The second and third reforms, a reduced benefit factor and higher retirement ages, will only apply to new hires. In other words, they do nothing to cut the costs of the many employees who will be retiring up to a decade before the rest of us (at 55), with a more generous than is sustainable pension benefit. Primarily, this is because reforms to current employees are limited by contractual limitations on reforms. Unfortunately for taxpayers, defined benefit pension systems tie the hands of taxpayers and policy makers tomorrow from being able to fully reign in the mistakes of today.

The final reform may save tax dollars by mitigating any “pension spiking.” Pension spiking is the practice of boosting ones pensionable compensation in the final years of work in order to receive a higher pension than one otherwise would. Fortunately, CalPERS has done a reasonable job of restricting the practice, which often takes the form of employees working excessive overtime in the final year of employment or retiring soon after a pay increase or promotion. By expanding the pensionable period from one year to three, the potential for suddenly spiked pensions are mitigated by considering a longer period of earnings.

All told, these reforms are estimated to reduce the unfunded liability from $1.1 billion to $700 million. Like every positive development in government, there is a catch to all these reforms. The last four bargaining units to officially ratify the agreements–engineers, confidential employees, managers, and lifeguards–agreed to a deal that is estimated to cost taxpayers $83 million over 10 years. How? While agreeing to pay their full 8% contribution, up from 2%, the city offered employees a 6% pay increase to cover the cost of these contributions. In addition, these employees will receive a 5% salary increase in the first year of the contract, and an additional 4% salary increase in the second year of the contract. In other words, in exchange for paying their full contribution rate, these employees will be receiving a 15% salary increase. As a result, much of general fund savings from the reduced unfunded liability are eliminated by higher salaries. This generally how the city achieved “full pension reform” with all of its bargaining units, with pay increases to offset the additional “employee contributions” with salary increases.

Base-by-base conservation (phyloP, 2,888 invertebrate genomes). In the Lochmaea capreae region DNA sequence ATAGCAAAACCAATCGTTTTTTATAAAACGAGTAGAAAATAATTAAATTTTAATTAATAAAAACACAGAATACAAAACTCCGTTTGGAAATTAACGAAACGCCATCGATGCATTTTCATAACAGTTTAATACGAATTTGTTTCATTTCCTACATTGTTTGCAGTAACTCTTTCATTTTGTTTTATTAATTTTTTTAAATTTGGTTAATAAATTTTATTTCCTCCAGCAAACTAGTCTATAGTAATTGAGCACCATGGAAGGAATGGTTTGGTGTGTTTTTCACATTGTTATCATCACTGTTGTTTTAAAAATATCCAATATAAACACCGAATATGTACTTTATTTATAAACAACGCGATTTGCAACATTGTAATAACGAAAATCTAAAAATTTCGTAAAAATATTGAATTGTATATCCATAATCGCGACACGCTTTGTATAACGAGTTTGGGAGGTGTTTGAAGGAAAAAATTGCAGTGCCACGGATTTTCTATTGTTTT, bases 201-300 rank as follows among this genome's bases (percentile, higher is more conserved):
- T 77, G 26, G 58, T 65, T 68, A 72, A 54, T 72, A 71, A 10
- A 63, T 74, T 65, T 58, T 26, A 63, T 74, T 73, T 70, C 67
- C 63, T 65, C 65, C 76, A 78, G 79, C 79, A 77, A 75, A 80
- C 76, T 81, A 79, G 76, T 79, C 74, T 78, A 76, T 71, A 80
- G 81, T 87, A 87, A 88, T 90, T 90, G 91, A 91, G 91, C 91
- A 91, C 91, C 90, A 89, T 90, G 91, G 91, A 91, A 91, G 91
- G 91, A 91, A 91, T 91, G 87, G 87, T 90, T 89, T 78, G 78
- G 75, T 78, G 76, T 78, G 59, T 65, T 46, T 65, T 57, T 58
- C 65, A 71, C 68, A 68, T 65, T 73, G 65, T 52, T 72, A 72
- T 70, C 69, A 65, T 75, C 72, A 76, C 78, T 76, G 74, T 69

This has generally been the approach of “pension reform” across California. Ventura County, for example, similarly offered salary increases to offset employees making their full pension contributions, in addition to general salary increases probably exceeding anything private sector employees will be seeing anytime soon. Unlike Long Beach, Ventura County went a step further and even gave employees represented by the Service Employees International Union and International Union of Operating Engineers a lump sum payment of $750 upon approval of their contract. Santa Barbara took a similar approach in negotiations with city police, offering salary increases offsetting the contribution increase in addition to general salary increases.

In any case, these “pension reforms” are only delaying more substantive pension reforms and giving policy makers a false sense of security when it comes to tackling their unfunded pension liabilities. Meanwhile, taxpayers continue to bear the brunt of “reforms” that come at high cost to them without any reason to believe that their best interests are being represented.

Stay in Touch with Our Pension Experts

Reason Foundation’s Pension Integrity Project has helped policymakers in states like Arizona, Colorado, Michigan, and Montana implement substantive pension reforms. Our monthly newsletter highlights the latest actuarial analysis and policy insights from our team.

This field is for validation purposes and should be left unchanged.